Andrea and Chris Mullineux released a new wine on Wednesday, at a small, casual function at Jason bakery in Cape Town’s interesting Bree Street. The wine and its context were no less interesting.
Those who know the Mullineux pair of old (well, not all that old except in context) will remember the Vin Pi that they made for the then Tulbagh Mountain Vineyards (now, talking of old and new, reborn as Fable). Vin Pi was a dessert wine made of chenin grapes desiccated to an extent on straw mats – its name punning on Vin de Paille, of course. Its schtick was that it was made by the solera system of fractional blending – each vintage new wine would be added to the system and (potentially at least) some would be drawn off, bottled, and sent to market.
Same with the new wine, which complements the acclaimed standard Mullineux Family Wines Straw Wine. Each year, the barrels that don’t quite fit into that wine (too rich perhaps, or too lean) will get bunged into the solera. At some point (like now), when the winemakers deem appropriate, wine will be drawn off and put into quirky but very attractive little bottles (375ml) and bottled. The maiden release contains wine from all the vintages from 2008 to 2014. It was bottled in January this year.
Andrea and Chris used the majority of the barrels, so it’ll be a while before there’s another release – but of course that next release will contain at least little bits of all the vintages back to 2008. And on, as per Swift’s poem about the flea and littler fleas, ad infinitum. Long life, Mullineux! Viva!
I reckon the Mullineux pair (and Tremayne Smith who works on the winemaking side too) had fun with this project. There’s a lot of delightful detail gone into the packaging, for example. Each little brown-green bottle comes in an intricately constructed, neatly jointed wooden box – triangular, I’d say, to match the label, only it’s actually hexagonal. There’s a small brass screw that needs undoing (unless you have an axe or saw handy), but I managed to penetrate the contents with no hardware more elaborate than a teaspoon (though a screwdriver would undoubtedly have been quicker). Perhaps I’m just prejudiced in Chris and Andrea’s favour (I suppose I should declare an interest here in that I regard them as friends), but this elaborate opening gambit seems to me more playful than pretentious – unlike with certain other expensive but hard-to-get-at bottles.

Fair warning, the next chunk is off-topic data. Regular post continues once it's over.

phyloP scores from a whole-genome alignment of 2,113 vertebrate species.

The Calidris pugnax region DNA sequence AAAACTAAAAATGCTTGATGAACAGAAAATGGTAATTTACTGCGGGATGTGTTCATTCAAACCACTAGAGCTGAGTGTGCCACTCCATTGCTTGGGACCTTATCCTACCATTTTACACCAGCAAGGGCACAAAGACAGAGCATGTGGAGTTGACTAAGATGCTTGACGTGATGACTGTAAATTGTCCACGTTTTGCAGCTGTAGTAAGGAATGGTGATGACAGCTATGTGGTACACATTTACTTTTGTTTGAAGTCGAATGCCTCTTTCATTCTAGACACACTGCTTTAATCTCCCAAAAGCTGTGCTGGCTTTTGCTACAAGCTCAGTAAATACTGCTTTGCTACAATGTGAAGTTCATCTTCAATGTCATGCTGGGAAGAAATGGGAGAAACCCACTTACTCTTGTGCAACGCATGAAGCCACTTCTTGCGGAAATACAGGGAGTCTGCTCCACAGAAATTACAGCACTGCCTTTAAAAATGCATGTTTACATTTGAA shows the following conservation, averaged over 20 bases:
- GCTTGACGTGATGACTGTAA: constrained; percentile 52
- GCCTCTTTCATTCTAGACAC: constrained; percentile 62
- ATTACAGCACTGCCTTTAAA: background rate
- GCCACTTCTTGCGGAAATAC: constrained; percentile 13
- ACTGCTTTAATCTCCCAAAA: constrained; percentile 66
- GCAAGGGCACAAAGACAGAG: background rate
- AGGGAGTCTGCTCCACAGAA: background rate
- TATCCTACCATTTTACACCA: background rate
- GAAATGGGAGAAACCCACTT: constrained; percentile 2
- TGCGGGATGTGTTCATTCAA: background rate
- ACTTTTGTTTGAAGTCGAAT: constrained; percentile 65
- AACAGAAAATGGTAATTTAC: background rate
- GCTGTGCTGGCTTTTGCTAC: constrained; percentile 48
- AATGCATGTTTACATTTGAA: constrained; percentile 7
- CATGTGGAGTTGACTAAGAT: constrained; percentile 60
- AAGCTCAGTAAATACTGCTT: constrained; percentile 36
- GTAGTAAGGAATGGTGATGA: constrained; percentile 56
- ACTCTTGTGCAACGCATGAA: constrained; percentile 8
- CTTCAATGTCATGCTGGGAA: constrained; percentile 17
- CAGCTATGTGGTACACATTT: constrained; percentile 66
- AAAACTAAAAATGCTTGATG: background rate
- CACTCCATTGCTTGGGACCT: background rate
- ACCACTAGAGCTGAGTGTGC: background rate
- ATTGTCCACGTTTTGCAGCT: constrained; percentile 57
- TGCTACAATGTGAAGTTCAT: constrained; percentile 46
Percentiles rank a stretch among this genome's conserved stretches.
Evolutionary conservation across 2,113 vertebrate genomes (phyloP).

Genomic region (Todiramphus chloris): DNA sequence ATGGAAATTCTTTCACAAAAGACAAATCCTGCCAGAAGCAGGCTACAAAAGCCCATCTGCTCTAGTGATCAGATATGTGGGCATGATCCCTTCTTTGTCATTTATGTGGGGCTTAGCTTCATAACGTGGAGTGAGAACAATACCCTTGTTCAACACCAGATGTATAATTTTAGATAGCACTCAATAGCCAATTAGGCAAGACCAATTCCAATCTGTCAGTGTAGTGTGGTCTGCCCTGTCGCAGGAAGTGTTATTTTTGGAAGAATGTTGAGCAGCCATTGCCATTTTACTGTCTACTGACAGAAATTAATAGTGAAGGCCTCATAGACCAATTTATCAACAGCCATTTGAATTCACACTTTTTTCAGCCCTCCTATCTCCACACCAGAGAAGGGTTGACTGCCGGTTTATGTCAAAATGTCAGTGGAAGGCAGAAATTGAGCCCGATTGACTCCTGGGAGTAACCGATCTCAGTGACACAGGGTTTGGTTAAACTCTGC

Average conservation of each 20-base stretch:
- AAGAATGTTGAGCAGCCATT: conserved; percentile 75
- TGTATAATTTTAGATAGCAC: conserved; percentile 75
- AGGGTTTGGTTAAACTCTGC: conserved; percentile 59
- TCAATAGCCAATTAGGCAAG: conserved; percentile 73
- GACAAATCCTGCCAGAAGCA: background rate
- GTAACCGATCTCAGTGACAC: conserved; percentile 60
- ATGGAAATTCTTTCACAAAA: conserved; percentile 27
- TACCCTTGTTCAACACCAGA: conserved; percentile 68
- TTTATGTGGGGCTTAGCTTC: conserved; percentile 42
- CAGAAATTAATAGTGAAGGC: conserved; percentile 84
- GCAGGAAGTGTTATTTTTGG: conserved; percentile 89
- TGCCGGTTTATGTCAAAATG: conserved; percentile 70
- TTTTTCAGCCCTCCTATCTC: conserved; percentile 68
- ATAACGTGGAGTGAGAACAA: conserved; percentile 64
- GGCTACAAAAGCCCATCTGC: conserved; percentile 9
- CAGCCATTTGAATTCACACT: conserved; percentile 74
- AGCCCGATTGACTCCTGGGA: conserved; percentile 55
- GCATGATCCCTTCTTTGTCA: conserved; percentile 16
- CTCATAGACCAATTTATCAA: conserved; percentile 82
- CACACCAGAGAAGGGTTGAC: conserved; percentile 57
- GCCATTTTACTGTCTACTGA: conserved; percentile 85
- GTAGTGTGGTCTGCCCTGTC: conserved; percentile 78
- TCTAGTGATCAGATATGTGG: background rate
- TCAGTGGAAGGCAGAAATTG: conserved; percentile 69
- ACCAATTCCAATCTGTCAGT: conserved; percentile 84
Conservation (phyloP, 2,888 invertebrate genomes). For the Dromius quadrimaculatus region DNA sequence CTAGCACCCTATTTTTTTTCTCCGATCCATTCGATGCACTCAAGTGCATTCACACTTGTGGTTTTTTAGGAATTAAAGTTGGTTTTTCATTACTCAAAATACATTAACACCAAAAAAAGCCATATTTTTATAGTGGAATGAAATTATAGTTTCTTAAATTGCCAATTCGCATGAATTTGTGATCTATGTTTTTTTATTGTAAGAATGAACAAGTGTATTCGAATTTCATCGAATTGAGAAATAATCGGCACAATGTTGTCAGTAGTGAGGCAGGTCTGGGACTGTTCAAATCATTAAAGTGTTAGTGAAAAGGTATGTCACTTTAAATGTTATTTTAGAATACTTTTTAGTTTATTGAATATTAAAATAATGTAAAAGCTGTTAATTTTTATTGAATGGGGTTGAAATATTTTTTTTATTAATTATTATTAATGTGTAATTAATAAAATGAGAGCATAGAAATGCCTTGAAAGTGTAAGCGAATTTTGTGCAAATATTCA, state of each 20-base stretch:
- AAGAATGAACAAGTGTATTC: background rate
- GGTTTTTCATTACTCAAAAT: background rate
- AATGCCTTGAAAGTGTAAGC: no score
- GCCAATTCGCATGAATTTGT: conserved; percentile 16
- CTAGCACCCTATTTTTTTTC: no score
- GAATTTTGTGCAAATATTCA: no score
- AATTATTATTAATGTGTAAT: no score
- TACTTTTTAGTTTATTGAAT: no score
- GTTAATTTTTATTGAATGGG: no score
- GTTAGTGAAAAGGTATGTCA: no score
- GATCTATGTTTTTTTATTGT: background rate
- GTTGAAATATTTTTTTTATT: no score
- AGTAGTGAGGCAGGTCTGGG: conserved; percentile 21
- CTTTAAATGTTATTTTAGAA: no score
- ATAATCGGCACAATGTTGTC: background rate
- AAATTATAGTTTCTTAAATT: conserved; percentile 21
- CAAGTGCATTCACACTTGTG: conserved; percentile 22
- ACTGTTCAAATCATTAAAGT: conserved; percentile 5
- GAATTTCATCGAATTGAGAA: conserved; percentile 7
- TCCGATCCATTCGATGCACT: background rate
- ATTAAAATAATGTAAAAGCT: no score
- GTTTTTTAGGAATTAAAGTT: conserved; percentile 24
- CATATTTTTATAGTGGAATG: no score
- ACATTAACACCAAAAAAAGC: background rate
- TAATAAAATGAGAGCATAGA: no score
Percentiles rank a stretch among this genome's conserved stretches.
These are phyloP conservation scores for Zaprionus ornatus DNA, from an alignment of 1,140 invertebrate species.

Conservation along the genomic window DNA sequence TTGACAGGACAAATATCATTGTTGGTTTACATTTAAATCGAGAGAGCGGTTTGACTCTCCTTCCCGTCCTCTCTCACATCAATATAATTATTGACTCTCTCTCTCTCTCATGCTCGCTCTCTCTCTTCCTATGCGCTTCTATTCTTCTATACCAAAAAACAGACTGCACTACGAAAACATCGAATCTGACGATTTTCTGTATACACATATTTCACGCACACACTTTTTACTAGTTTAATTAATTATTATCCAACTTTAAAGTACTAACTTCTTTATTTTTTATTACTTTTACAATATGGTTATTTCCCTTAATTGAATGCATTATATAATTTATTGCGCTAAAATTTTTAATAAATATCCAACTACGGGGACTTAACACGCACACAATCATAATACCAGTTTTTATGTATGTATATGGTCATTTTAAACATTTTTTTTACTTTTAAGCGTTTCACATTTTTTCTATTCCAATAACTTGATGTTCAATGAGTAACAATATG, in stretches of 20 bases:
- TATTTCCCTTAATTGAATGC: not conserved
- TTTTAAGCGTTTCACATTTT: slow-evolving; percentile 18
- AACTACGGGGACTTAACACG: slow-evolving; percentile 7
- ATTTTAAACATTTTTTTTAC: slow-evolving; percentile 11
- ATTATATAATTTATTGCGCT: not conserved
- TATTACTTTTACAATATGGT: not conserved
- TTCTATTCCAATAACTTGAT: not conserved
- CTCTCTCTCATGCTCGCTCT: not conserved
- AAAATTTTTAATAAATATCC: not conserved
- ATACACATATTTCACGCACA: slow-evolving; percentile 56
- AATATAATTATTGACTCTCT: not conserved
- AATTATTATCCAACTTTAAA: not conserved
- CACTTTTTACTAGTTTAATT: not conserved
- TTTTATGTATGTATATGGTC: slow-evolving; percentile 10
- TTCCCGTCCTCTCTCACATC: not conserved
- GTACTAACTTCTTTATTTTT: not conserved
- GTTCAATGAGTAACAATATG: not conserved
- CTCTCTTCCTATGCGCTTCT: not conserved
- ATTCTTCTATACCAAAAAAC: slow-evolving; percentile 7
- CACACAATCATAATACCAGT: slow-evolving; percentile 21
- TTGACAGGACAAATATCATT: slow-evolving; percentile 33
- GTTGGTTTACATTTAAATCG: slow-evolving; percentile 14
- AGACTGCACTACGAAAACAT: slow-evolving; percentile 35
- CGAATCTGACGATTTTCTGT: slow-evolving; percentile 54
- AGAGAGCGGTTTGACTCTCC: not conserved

The wine is called “Mullineux Olerasay”. I needed to ask about the Olerasay bit, but maybe it’s clear to you that it is Pig Latin for “solera” – a word they’re not allowed to use, apparently (and in the USA, it seems, they’re not allowed to call it “straw wine” either, seeing that it’s not made from straw – duh!). As to why it’s not announced as part of “Mullineux Family Wines” like (as far as I know) the other wines still are, I didn’t dare ask, as I always get too confused when I venture into that territory. The back-label does refer to the “Mullineux and Leeuw Family” (or is it that “family wine” is a concept?) which of course reminds me why I don’t go there…; families can be confusing and complex things when allied to business.
The price? Pricey, by local standards. Per millilitre, more or less the same as the single-soil syrahs – about R430 for the little bottle. No magnums available
Oh, but what of the wine, you might well ask. It is immensely delicious. I’d hesitate to compare it to the standard Mullineux Family Wines Straw Wine, not having them side by side and my taste memory being something substantial less than exact, but I’d venture that it’s a bit more complex, and a bit fresher. The alcohol is a trifle higher because of evaporation of liquid over the years, but I can’t claim that that registered, even on my exquisitely sensitive palate.